Philosophy & Psychology

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Philosophy, Psychology, Neuroscience 

A series of books present important topics in psychology, neuroscience and philosophy. These books form an integrated series, designed for students and the general reader who wants a salient, up to date review of the most important topics for humans studying themselves and others.

Topics from books by
Stephen Gislason

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Author  Stephen J. Gislason

Brain/Computer Analogy

The  Psychology & Philosophy Project was developed by Persona Publications, a division of Environmed Research Inc. eBooks and other digital documents are downloaded from Persona Digital Publications and can be delivered to any destination on the planet.  Printed book orders  are submitted to Alpha Online; physical shipments  are limited to destinations in Canada, Continental USA, Alaska, Hawaii. Persona Publications and Persona Digital are divisions of Environmed Research Inc., Sechelt, British Columbia, Canada. In business since 1984. Online since 1995.

The key operations of animal brains are to sense, decide, act and remember. A programmed computer network also has these levels of organization and features such as interface modules, output devices, device drivers, encoders and decoders, networks and routers all contribute to understanding how the brain might be working. We have come a long way from the early speculations of neurologists who talked about relays and plug-in telephone switchboards when they sought to explain the brain – hopelessly simplistic metaphors.

Computer  design and programming increases our sophistication as we speculate about how the brain works. I use the metaphors of "computing " and “programs” to develop a way of speaking about the human brainmind without pursuing futile discussions and debates about the possibility of digital computers becoming "intelligent" (they will not). I will discount the possibility that the brain actually has digital components or uses strategies of programming used in digital computers. The human brain is not a digital computer and comparisons of brain and digital computer at the transistor and neuron level are not valid.

At a meta level, the levels of organization in computer systems and the strategies used by programmers provide useful ideas about and metaphors for brain function After all, it is the human brain that creates computer systems and programs them. We can try to understand the self-reflective and self-modifying features of both brains and computers.

The term “program” can refer to patterns of organization and procedures that are manifest in animal behavior and human cognition. There is only a loose analogy with computer programs and any similarity disappears when you look at the details of how programs are actually implemented.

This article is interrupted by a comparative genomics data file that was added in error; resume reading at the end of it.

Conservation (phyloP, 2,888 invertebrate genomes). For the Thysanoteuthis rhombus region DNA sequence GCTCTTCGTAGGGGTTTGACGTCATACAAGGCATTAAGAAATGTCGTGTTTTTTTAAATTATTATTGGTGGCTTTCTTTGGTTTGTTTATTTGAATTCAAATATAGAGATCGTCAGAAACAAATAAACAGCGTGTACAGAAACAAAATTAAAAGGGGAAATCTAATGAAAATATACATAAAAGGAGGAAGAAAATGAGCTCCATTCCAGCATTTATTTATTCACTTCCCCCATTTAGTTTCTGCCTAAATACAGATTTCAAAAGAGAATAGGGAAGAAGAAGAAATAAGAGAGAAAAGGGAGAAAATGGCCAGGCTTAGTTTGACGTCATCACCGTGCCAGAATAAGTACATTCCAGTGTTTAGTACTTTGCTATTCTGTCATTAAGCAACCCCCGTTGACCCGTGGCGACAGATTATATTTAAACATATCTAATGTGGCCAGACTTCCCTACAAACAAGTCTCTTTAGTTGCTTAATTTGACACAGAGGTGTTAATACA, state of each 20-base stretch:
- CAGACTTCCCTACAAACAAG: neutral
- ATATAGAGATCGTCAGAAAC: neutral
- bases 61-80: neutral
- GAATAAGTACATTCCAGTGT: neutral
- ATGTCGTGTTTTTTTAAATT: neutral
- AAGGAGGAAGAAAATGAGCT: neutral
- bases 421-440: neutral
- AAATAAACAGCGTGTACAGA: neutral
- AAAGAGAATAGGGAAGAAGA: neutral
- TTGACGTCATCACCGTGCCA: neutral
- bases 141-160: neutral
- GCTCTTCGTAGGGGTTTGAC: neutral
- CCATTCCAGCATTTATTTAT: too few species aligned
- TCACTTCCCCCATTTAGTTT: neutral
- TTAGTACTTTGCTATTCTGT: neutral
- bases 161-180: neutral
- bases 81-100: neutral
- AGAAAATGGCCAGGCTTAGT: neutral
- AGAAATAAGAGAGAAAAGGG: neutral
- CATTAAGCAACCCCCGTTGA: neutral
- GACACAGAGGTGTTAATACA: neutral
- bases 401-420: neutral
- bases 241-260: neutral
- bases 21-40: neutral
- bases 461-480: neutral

The essence of a program is a series of decisions or steps that lead from an input to an output that has a coherent relationship to the input. The term "program" is abstract. Programs, in theory, can be more or less independent of the method of implementing the program. In practice, software programs, written for specific devices, are specialized versions of abstract programs that are dependent on the specific instructions available in hardware.

The distinction between software and hardware is useful and can help us resolve old confusions about what is innate and what is learned. As desktop computers evolve, more of their behavior becomes innate as the hardware grows more sophisticated. At the same time, the software evolves to take advantage of the new  possibilities the hardware offers. Computer “learning” through software growth and development leads to increasing competence in tackling real life, complex tasks. One feature of digital computers is the operating system. There are several levels to consider starting with the lowest level "machine language" that operates in the central processor (CPU). As CPUs evolve, their machine language grows more complex and  more comprehensive instructions become incorporated in the hardware subroutines that are built into the CPU or attached as BIOS and ROM chips. These innate programs evolve as layered meta languages that simplify  the programming required to carry out useful tasks such as inputting, displaying and outputting data and doing calculations.

Related Topics...

Modular Mind  
Limitations of Computers

The book, Existence and the Human Mind by Stephen Gislason was first published in 2004 and has evolved into several books published by Persona Digital. See 2011 Catalogue. eBooks and other digital documents are downloaded from Persona Digital and can be delivered to any destination on the planet. Persona Digital is located at Sechelt, British Columbia, Canada. In business since 1984. Online since 1995. Printed book orders are submitted to Alpha Online; physical shipments are limited to destinations in Canada and the USA.

The goal of 21st Century Philosophy is to pursue a wise and compassionate integration of human understanding beyond local beliefs, specific disciplines, polemics and sectarian disputes.

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